Adrian Challands – ‘a gentle man who will be missed greatly’

The late Adrian Challands during archaeological work at the Stonehall Neolithic settlement in Firth, Orkney.

The late 1980s was a thrilling time for archaeology in Orkney. The late Adrian Challands played a key role in this archaeological revolution and continued to do so in Orkney for many years.

Sadly, Adrian passed away during the evening of Christmas Day 2020. He was a unique, irreplaceable character – a geophysicist, an archaeologist and a gentle man who will be missed greatly.

Among the notable discoveries of the 1980s, field-survey had detected a new Late Neolithic “village” at Barnhouse, which lay within a few hundred metres of the Stones of Stenness. This was an exciting time as the only other Neolithic settlement on Mainland Orkney, of similar date, was Skara Brae. In addition, Barnhouse was the first settlement to be discovered next to a stone circle in Britain.

As part of the Barnhouse investigations, a wider archaeological project was running in Stenness. Part of this was an extensive landscape geophysical survey – using an electrical current to detect buildings, pits and ditches beneath the surface – to find other Neolithic remains between Barnhouse and the Stones of Stenness. This survey was led by Adrian Challands, who had pioneered particular geophysical techniques in large surveys of areas in the Fens of eastern England.

One of the main aims of the survey around the Stones of Stenness was to locate the lost stone-hole of the famous Stone of Odin – a holed-monolith that played a major role in Orcadian folklore and tradition.

Unfortunately, the standing stone had been demolished in December 1814, by the tenant farmer, one Captain MacKay, who went on to attack the Stones of Stenness. Only by the swift action of the local Substitute Sheriff Alexander Peterkin prevented the entire destruction of the Stones of Stenness. But for the Stone of Odin, the intervention was too late.

Clipping from The Orcadian newspaper of July 14,1988, showing the socket hole of the Odin Stone, with Adrian standing at the edge of the trench.

After being broken up, the Odin Stone remains were taken to the farm of Barnhouse where the holed section served as an anchor for a later horse mill.

Adrian spent weeks carefully surveying the field in which the Barnhouse Settlement and the Stones of Stenness lie. All this work resulted in a rather unclear dot-density plot of the area showing sub-surface archaeological features. In fact, for most of us it was difficult to see anything in this plot but Adrian was convinced that some of the darker areas represented the socket holes of missing standing stones.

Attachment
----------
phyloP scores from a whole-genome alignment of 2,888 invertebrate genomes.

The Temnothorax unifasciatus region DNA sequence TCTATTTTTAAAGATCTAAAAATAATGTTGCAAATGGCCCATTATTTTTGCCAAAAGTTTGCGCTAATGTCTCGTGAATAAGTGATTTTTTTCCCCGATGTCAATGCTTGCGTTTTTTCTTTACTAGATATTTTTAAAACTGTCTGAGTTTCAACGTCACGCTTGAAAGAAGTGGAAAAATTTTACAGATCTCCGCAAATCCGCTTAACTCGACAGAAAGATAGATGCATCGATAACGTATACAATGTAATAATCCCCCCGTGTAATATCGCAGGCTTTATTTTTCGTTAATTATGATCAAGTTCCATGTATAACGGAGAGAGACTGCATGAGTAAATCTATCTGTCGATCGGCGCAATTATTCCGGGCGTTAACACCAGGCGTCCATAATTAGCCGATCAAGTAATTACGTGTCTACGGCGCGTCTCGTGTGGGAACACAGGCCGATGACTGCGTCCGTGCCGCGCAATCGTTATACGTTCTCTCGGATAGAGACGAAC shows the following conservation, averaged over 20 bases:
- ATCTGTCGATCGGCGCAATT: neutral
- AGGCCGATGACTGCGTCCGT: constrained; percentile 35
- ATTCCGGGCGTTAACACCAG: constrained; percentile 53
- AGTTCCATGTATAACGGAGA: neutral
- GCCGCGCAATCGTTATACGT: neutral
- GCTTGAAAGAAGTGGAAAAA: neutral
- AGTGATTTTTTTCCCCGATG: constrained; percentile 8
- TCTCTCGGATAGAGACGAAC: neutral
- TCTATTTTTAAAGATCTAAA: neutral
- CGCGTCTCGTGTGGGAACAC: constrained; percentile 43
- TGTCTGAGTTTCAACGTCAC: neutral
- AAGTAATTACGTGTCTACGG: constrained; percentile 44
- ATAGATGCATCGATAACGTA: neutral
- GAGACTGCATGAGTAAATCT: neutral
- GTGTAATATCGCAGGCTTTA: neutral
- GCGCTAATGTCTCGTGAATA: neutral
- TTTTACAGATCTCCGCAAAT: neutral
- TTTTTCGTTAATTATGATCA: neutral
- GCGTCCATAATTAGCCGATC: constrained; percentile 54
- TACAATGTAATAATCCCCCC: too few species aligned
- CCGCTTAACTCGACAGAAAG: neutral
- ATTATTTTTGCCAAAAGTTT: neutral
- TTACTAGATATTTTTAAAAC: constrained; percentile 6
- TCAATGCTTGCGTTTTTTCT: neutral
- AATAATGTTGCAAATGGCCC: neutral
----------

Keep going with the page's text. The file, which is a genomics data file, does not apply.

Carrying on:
Working with a small team, Adrian removed the ploughsoil from one of these “dark areas” and, amazingly, revealed the tops of two large oval pits! Excavation confirmed one was clearly a stone-hole as the impression of a large stone was visible at its base – the location of the Stone of Odin had been re-discovered.

Adrian (left) carrying out a magnetic susceptibility survey at Stonehall, Firth.

After this initial work, Adrian’s specialism in geophysical survey was much in demand, both for large-scale surveys and the much smaller analysis of excavated Neolithic house floors. Consequently, he was involved in a number of important archaeological projects from the late 1980s to the present. In particular, Adrian, often accompanied by his wife Norma (an accomplished archaeologist in her own right) worked at the excavations of the Stonehall, Crossiecrown and Wideford Hill Neolithic settlements, between Finstown and Kirkwall.

His archaeological geophysical surveys also included well-known sites such as Maeshowe, where he discovered stone-holes of standing stones now removed, and the Ring of Brodgar where he was able to show the stones (many now missing) increased in number towards the two entrances. This revealed the stones that made up the stone circle were erected at a frequency to exaggerate their number towards the two entrances and impress those entering the great ring.

Reconstruction of the Ring of Brodgar, with the missing stones confirmed by Norma and Adrian Challands (pictured with Prof Jane Downes at the entrance) in 2008, restored.

At the famous Knowes of Trotty Bronze Age barrow cemetery Adrian undertook a very difficult survey – in heather and boggy ground – and discovered a number of new burials and surprisingly located an early Neolithic house which was subsequently excavated. Adrian also undertook geophysical survey on several other Bronze Age burial cemeteries, notably Linga Fiold, and these surveys have contributed greatly to our understanding of cremation in the Bronze Age.

Adrian loved Orkney and its fabulous archaeology and he not only made a huge contribution to its archaeology over the last 30 years, but also formed many friendships during the annual visits to the isles and long periods of fieldwork. Working on site he would often have his magnetic-susceptibility equipment with him – a device resembling a large hoop on a stick that was always known as “Ade’s brain scrambler”.

Adrian with his ‘brain scrambler’ at Stonehall, Firth.

He was always cheerful, charming, well-spoken, kind and a real pleasure to be around. He brought a smile to your face when he entered the room. Indeed, those who knew him will testify to his singularity and good humour – Adrian could quite easily be mistaken for a Victorian gentleman!

A favourite Adrian story revolves around a talk by Professor Colin Richards, in which a slide of a Neolithic settlement had been inserted into the projector the wrong way around. As Adrian was walking down the aisle he was stopped by Johnny Meil, who said: “Here beuy, yin’s backside-foremost.” To which Adrian replied, with a smile: “No, it’s Skara Brae.”

While his passing is immensely sad, one cannot help but smile when thinking about him. He had that effect on people.

Jane Downes, Tom Muir and Colin Richards

Ness of Brodgar textile among Scotland’s ‘most groundbreaking archaeological discoveries’ of 2020

Ness of Brodgar Excavation site. (Scott Pike)
Ness of Brodgar Excavation site. (Scott Pike)

Evidence of a woven Neolithic textile found during post-excavation work at the University of the Highlands and Islands Archaeology Institute’s flagship Ness of Brodgar excavation has been named one of Scotland’s “most groundbreaking discoveries of 2020”.